1894 fishing — Fishing trip to Paradox

Maury Thompson
3 min readApr 14, 2024

Was it a coincidence or nature’s design?

“S.P. White and Edward Richards, two New York gentlemen, guests of the Ondawa (at Schroon Lake), on Saturday last visited Paradox on a fishing trip, with good results, taking each a trout,” The Morning Star reported on Aug. 7, 1894. “The most singular thing about it was that the trout must have been twins, as each weighed sixteen pounds and one ounce.”

Elsewhere in the area, Mr. McGinley, clerk at the Windsor House hotel, caught a 13-pound pickerel at the head of Schroon Lake on Aug. 1.

In other 1894 fishing news collected from historic newspapers of the region:

  • “A magnificent salmon weighing twenty-one pounds was caught in the Hudson River opposite the paper mill of John Manning,” The Morning Star reported on May 29. “A number of Mr. Manning’s friend in Saratoga sampled the steaks and pronounced them the best they ever tasted,” The Morning Star reported on May 29.
  • “C.H. Hitchcock yesterday received as a present from two friends up north — two large brook trout, one of which weighed two pounds and the other a pound and a-half. They were beauties,” The Morning Star reported on May 30.
  • “George W. Hill went over in the town of Moreau after brook trout yesterday afternoon. He caught seven nice fish, one of which weighed a pound an a-quarter,” The Morning Star reported on May 30.
  • “John C. Langdon returned yesterday from Lake George with sixty pounds of pickerel as a result of one-day’s fishing,” The Morning Star reported on June 28.
  • “Harry Peck, Walter Leavens and Louis Armstrong went to Aiden Lair last Saturday on a fishing trip. They returned home last evening, bringing with them thirty-five pounds of brook trout,” The Morning Star reported on June 28. “Walter Leavens killed the largest trout that weighed a pound and three-quarters. Honors were even on the mosquitobites, all of the boys being pretty well marked.”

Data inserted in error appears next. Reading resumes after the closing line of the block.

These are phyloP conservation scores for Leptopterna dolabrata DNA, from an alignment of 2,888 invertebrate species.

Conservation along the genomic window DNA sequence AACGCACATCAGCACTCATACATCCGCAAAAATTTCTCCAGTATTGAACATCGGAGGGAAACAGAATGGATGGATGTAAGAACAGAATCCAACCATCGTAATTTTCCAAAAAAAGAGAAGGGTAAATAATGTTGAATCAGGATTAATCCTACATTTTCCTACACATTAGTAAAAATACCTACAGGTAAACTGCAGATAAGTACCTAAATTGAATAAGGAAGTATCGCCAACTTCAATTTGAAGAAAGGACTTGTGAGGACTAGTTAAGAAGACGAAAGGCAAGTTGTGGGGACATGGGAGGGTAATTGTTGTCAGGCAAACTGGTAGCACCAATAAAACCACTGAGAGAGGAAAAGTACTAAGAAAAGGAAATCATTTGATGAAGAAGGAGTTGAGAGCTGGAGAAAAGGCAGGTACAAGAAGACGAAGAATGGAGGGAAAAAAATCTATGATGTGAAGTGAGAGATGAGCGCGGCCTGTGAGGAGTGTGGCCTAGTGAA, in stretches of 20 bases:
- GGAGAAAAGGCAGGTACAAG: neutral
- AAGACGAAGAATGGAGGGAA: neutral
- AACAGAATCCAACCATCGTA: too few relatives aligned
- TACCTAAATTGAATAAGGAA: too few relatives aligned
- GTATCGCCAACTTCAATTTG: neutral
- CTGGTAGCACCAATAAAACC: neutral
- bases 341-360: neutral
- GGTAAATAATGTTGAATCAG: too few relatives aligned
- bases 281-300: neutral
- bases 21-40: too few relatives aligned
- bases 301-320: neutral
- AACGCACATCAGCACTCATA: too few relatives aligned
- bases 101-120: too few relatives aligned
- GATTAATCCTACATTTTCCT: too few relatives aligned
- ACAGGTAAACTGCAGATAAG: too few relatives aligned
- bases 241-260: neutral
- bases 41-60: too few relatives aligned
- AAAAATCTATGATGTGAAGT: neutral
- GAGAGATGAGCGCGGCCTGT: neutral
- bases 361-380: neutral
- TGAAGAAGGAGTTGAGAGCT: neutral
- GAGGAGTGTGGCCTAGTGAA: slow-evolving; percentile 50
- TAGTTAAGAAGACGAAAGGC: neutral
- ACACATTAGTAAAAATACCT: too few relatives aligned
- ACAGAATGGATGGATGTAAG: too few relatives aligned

• “As the result of three hours of fishing Saturday morning in the Oneida Pond, Albert N.C. Fowler and Harry M. Peck brought home a string of perch and a five-pound black bass caught by the latter,” The Morning Star reported on Aug. 14.
  • “Judge VanBrandt of New York, who is stopping at Cecil’s Rock Hotel, caught six bass, one weighing six pounds, the largest of the season,” the Schroon Lake correspondent reported in The Morning Star on Sept. 8, 1894.
  • “Smith Philley and J.R. Fish brough home about twenty-five pounds of perch, two pickerels, and a pike as a result of their trip to Lake Champlain, near Dresden,” The Morning Star reported on Oct. 4. “The fish took the bait ravenously and there was no difficulty in landing them in the boat almost as fast as they could prepare their hooks.”
  • “John Hurd of Feeder Dam and a party of friends passed through Glens Falls yesterday on their way home from a few days’ fishing at South Bay, Lake Champlain,” The Morning Star reported on Nov. 3. “The party displayed a large catch, among which was a catfish weighing fifteen pounds, the largest caught in that section.”

Click here to read the most recent previous 19th century fishing post.



Maury Thompson

Freelance history writer and documentary film producer from Ticonderoga, NY